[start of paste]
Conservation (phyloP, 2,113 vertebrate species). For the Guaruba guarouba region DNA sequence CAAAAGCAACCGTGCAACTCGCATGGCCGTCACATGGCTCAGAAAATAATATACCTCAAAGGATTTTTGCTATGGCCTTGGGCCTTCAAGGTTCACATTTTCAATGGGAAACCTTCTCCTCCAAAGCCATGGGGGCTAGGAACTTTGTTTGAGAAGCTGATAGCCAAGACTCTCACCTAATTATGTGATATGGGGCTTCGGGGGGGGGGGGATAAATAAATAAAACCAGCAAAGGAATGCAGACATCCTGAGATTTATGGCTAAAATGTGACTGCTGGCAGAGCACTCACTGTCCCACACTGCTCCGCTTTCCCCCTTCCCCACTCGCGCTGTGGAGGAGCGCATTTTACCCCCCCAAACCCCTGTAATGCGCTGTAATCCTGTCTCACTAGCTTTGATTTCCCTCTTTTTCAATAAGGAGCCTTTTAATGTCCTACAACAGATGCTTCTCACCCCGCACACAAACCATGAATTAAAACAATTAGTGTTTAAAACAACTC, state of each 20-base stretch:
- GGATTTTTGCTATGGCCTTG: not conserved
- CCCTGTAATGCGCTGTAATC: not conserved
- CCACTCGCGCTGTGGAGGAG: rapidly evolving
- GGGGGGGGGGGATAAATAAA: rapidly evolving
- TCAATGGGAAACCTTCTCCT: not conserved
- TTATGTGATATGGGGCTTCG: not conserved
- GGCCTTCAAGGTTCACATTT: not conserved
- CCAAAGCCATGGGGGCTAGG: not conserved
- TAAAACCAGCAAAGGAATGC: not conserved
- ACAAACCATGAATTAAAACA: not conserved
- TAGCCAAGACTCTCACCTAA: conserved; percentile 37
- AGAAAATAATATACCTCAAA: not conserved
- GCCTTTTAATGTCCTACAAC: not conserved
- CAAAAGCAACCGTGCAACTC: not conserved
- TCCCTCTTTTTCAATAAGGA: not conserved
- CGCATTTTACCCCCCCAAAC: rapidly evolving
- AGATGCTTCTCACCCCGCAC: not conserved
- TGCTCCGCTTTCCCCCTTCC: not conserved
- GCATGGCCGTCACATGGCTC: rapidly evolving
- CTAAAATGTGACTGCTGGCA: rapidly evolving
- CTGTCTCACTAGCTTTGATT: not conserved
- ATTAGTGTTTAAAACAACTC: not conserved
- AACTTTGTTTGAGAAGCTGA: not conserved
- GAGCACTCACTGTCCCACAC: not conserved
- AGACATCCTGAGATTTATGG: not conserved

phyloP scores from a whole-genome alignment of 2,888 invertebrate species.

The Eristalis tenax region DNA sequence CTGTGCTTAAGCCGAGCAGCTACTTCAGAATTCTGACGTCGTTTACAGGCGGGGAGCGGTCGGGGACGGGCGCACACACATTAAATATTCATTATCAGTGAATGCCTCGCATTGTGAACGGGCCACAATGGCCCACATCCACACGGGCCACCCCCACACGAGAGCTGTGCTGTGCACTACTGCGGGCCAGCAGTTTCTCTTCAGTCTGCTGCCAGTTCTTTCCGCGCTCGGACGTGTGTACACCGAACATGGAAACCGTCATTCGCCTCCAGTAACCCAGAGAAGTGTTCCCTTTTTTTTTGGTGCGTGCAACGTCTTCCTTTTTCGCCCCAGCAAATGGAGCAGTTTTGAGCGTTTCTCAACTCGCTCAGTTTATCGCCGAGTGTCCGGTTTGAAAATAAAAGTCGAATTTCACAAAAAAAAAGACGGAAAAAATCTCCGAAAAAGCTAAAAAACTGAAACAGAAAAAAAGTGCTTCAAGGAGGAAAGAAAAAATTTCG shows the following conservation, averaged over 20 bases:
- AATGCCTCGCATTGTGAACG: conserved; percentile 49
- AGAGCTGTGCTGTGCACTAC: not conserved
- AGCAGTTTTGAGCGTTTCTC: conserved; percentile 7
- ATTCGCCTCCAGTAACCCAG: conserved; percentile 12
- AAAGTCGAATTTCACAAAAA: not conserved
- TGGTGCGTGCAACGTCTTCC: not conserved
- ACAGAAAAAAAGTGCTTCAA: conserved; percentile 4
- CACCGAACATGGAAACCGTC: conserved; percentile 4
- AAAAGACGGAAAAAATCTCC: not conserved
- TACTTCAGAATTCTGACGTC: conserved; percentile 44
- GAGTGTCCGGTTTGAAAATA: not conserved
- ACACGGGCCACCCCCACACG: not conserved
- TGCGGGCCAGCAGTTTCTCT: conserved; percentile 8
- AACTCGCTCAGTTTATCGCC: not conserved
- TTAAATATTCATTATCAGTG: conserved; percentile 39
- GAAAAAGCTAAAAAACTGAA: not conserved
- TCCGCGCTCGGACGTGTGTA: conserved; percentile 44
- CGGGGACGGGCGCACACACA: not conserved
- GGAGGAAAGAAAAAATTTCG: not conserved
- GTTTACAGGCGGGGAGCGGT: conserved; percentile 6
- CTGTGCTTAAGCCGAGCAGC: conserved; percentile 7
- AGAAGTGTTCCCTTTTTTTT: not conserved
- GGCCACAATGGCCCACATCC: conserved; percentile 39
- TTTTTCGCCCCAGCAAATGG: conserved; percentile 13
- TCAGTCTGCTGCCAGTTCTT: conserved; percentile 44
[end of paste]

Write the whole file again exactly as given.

Conservation (phyloP, 2,113 vertebrate species). For the Guaruba guarouba region DNA sequence CAAAAGCAACCGTGCAACTCGCATGGCCGTCACATGGCTCAGAAAATAATATACCTCAAAGGATTTTTGCTATGGCCTTGGGCCTTCAAGGTTCACATTTTCAATGGGAAACCTTCTCCTCCAAAGCCATGGGGGCTAGGAACTTTGTTTGAGAAGCTGATAGCCAAGACTCTCACCTAATTATGTGATATGGGGCTTCGGGGGGGGGGGGATAAATAAATAAAACCAGCAAAGGAATGCAGACATCCTGAGATTTATGGCTAAAATGTGACTGCTGGCAGAGCACTCACTGTCCCACACTGCTCCGCTTTCCCCCTTCCCCACTCGCGCTGTGGAGGAGCGCATTTTACCCCCCCAAACCCCTGTAATGCGCTGTAATCCTGTCTCACTAGCTTTGATTTCCCTCTTTTTCAATAAGGAGCCTTTTAATGTCCTACAACAGATGCTTCTCACCCCGCACACAAACCATGAATTAAAACAATTAGTGTTTAAAACAACTC, state of each 20-base stretch:
- GGATTTTTGCTATGGCCTTG: not conserved
- CCCTGTAATGCGCTGTAATC: not conserved
- CCACTCGCGCTGTGGAGGAG: rapidly evolving
- GGGGGGGGGGGATAAATAAA: rapidly evolving
- TCAATGGGAAACCTTCTCCT: not conserved
- TTATGTGATATGGGGCTTCG: not conserved
- GGCCTTCAAGGTTCACATTT: not conserved
- CCAAAGCCATGGGGGCTAGG: not conserved
- TAAAACCAGCAAAGGAATGC: not conserved
- ACAAACCATGAATTAAAACA: not conserved
- TAGCCAAGACTCTCACCTAA: conserved; percentile 37
- AGAAAATAATATACCTCAAA: not conserved
- GCCTTTTAATGTCCTACAAC: not conserved
- CAAAAGCAACCGTGCAACTC: not conserved
- TCCCTCTTTTTCAATAAGGA: not conserved
- CGCATTTTACCCCCCCAAAC: rapidly evolving
- AGATGCTTCTCACCCCGCAC: not conserved
- TGCTCCGCTTTCCCCCTTCC: not conserved
- GCATGGCCGTCACATGGCTC: rapidly evolving
- CTAAAATGTGACTGCTGGCA: rapidly evolving
- CTGTCTCACTAGCTTTGATT: not conserved
- ATTAGTGTTTAAAACAACTC: not conserved
- AACTTTGTTTGAGAAGCTGA: not conserved
- GAGCACTCACTGTCCCACAC: not conserved
- AGACATCCTGAGATTTATGG: not conserved

phyloP scores from a whole-genome alignment of 2,888 invertebrate species.

The Eristalis tenax region DNA sequence CTGTGCTTAAGCCGAGCAGCTACTTCAGAATTCTGACGTCGTTTACAGGCGGGGAGCGGTCGGGGACGGGCGCACACACATTAAATATTCATTATCAGTGAATGCCTCGCATTGTGAACGGGCCACAATGGCCCACATCCACACGGGCCACCCCCACACGAGAGCTGTGCTGTGCACTACTGCGGGCCAGCAGTTTCTCTTCAGTCTGCTGCCAGTTCTTTCCGCGCTCGGACGTGTGTACACCGAACATGGAAACCGTCATTCGCCTCCAGTAACCCAGAGAAGTGTTCCCTTTTTTTTTGGTGCGTGCAACGTCTTCCTTTTTCGCCCCAGCAAATGGAGCAGTTTTGAGCGTTTCTCAACTCGCTCAGTTTATCGCCGAGTGTCCGGTTTGAAAATAAAAGTCGAATTTCACAAAAAAAAAGACGGAAAAAATCTCCGAAAAAGCTAAAAAACTGAAACAGAAAAAAAGTGCTTCAAGGAGGAAAGAAAAAATTTCG shows the following conservation, averaged over 20 bases:
- AATGCCTCGCATTGTGAACG: conserved; percentile 49
- AGAGCTGTGCTGTGCACTAC: not conserved
- AGCAGTTTTGAGCGTTTCTC: conserved; percentile 7
- ATTCGCCTCCAGTAACCCAG: conserved; percentile 12
- AAAGTCGAATTTCACAAAAA: not conserved
- TGGTGCGTGCAACGTCTTCC: not conserved
- ACAGAAAAAAAGTGCTTCAA: conserved; percentile 4
- CACCGAACATGGAAACCGTC: conserved; percentile 4
- AAAAGACGGAAAAAATCTCC: not conserved
- TACTTCAGAATTCTGACGTC: conserved; percentile 44
- GAGTGTCCGGTTTGAAAATA: not conserved
- ACACGGGCCACCCCCACACG: not conserved
- TGCGGGCCAGCAGTTTCTCT: conserved; percentile 8
- AACTCGCTCAGTTTATCGCC: not conserved
- TTAAATATTCATTATCAGTG: conserved; percentile 39
- GAAAAAGCTAAAAAACTGAA: not conserved
- TCCGCGCTCGGACGTGTGTA: conserved; percentile 44
- CGGGGACGGGCGCACACACA: not conserved
- GGAGGAAAGAAAAAATTTCG: not conserved
- GTTTACAGGCGGGGAGCGGT: conserved; percentile 6
- CTGTGCTTAAGCCGAGCAGC: conserved; percentile 7
- AGAAGTGTTCCCTTTTTTTT: not conserved
- GGCCACAATGGCCCACATCC: conserved; percentile 39
- TTTTTCGCCCCAGCAAATGG: conserved; percentile 13
- TCAGTCTGCTGCCAGTTCTT: conserved; percentile 44